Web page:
PRP (Platelet Rich Plasma)
Platelet rich plasma (PRP) is plasma with an increased concentration of platelets. Plasma is the liquid part of blood, and platelets are blood cells that aid in clotting and healing. Platelet activation stimulates growth factor release, which speeds up the healing process as growth factors are healing proteins.
How does it work?
To create platelet rich plasma, a patient’s blood is obtained in the office and then are run through a centrifuge to concentrate and separate the plasma (which contains platelets) from the heavier cells (red and white cells). This plasma can then be injected back into the body, and is typically placed in an anatomical location with damage with the intention to initiate or aid in the healing process. Ultrasound can be used to guide the injection in order to increase precision.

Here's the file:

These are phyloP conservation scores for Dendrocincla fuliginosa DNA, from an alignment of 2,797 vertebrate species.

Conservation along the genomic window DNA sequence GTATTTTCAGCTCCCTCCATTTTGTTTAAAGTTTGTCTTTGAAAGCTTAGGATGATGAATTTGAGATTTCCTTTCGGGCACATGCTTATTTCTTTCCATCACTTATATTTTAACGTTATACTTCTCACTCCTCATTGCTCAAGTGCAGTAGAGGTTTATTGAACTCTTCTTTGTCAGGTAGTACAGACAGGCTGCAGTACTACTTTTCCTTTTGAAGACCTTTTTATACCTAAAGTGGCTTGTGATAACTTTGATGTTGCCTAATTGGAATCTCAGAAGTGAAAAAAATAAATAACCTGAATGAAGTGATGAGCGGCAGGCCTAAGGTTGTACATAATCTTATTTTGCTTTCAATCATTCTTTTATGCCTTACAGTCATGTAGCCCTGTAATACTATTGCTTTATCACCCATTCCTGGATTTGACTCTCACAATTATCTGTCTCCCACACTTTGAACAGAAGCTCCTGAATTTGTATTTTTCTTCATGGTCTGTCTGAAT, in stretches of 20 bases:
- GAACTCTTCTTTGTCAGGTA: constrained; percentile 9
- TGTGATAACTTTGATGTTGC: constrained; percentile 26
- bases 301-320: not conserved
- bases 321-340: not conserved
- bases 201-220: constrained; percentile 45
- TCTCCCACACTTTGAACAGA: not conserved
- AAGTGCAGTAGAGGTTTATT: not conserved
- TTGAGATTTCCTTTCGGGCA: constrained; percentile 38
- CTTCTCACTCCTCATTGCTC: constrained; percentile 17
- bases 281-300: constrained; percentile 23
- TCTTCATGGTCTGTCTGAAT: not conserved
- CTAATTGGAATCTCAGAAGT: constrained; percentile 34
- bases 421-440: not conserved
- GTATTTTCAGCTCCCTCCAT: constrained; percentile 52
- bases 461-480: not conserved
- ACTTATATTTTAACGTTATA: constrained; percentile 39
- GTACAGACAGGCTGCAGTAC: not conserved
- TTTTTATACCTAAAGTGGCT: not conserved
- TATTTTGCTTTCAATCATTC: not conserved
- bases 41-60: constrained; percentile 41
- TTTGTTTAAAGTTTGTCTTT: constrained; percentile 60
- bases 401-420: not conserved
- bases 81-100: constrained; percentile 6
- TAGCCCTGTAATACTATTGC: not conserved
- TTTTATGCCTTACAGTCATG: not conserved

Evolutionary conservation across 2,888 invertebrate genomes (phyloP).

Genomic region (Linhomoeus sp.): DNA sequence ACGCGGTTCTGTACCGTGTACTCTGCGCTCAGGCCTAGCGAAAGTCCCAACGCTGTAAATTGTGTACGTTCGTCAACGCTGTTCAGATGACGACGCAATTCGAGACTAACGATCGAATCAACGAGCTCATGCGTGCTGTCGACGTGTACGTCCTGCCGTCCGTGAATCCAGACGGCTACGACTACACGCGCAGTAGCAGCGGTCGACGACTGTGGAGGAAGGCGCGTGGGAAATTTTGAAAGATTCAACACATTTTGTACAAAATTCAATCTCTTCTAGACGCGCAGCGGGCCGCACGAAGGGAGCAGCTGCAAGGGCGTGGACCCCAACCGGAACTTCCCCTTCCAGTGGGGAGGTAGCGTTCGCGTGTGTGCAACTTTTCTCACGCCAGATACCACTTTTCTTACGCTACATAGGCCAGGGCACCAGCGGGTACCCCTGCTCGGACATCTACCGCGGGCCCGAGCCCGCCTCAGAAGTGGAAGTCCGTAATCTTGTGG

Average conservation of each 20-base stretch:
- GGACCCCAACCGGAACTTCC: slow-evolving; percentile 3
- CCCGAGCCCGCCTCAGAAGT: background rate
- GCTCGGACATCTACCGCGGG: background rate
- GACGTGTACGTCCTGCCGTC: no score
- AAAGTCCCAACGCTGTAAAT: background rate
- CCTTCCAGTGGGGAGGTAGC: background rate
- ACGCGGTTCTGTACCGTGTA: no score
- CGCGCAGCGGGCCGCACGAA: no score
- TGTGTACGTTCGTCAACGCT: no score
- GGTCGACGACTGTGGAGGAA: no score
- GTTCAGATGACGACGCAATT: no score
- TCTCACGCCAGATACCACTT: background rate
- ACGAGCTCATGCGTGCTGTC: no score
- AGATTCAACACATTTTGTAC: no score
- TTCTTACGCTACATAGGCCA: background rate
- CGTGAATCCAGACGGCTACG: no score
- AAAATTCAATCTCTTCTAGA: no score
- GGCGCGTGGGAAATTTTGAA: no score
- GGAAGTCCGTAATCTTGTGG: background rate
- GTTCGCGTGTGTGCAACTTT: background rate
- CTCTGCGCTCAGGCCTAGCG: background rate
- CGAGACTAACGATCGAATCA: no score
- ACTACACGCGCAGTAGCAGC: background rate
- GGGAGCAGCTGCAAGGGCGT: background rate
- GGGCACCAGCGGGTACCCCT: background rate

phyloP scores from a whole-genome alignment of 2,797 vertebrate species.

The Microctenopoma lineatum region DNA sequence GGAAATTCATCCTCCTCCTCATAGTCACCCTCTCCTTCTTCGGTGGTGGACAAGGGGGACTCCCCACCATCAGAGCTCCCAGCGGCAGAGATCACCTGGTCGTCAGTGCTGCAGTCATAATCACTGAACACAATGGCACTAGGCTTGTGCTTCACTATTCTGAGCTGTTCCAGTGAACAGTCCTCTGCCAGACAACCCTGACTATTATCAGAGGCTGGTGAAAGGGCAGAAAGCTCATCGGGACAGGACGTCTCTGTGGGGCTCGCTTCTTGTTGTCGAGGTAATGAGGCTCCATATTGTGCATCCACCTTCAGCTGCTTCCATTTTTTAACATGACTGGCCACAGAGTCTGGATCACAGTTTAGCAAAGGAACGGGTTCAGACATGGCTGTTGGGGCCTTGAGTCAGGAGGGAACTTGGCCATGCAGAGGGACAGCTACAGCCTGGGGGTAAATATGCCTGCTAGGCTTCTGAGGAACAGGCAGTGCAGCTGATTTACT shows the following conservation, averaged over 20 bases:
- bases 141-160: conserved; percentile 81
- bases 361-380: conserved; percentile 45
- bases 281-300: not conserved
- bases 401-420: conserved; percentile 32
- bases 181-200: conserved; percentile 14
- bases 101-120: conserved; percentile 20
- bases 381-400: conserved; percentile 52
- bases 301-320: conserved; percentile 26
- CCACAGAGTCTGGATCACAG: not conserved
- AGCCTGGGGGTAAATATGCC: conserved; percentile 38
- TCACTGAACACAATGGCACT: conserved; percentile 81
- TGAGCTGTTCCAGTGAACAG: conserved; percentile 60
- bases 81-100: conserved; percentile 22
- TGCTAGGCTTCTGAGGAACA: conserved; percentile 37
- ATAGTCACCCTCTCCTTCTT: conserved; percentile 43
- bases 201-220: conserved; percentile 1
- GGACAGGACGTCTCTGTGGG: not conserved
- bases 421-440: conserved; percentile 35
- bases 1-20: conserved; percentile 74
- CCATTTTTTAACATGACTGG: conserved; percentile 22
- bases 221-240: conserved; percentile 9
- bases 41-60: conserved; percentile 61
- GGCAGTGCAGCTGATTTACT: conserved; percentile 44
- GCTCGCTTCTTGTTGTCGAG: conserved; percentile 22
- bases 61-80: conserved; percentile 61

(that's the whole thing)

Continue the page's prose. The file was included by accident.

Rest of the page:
The Current and Future State of PRP
There has been a lot of curiosity and media buzz around PRP, as professional athletes like Tiger Woods and Rafael Nadal have used it. It seems to be effective in treating tendon problems and knee osteoarthritis but shows little to no efficacy in treating fractures or osteoarthritis in some other joints such as the glenohumeral joint.
Fortunately, PRP is a very low-risk treatment, because it is unlikely for the body to have a bad reaction to its own plasma. Some studies have shown it to be promising, and larger randomized control trials have been called for. More scientific evidence will certainly help us to understand when and how to use this powerful tool.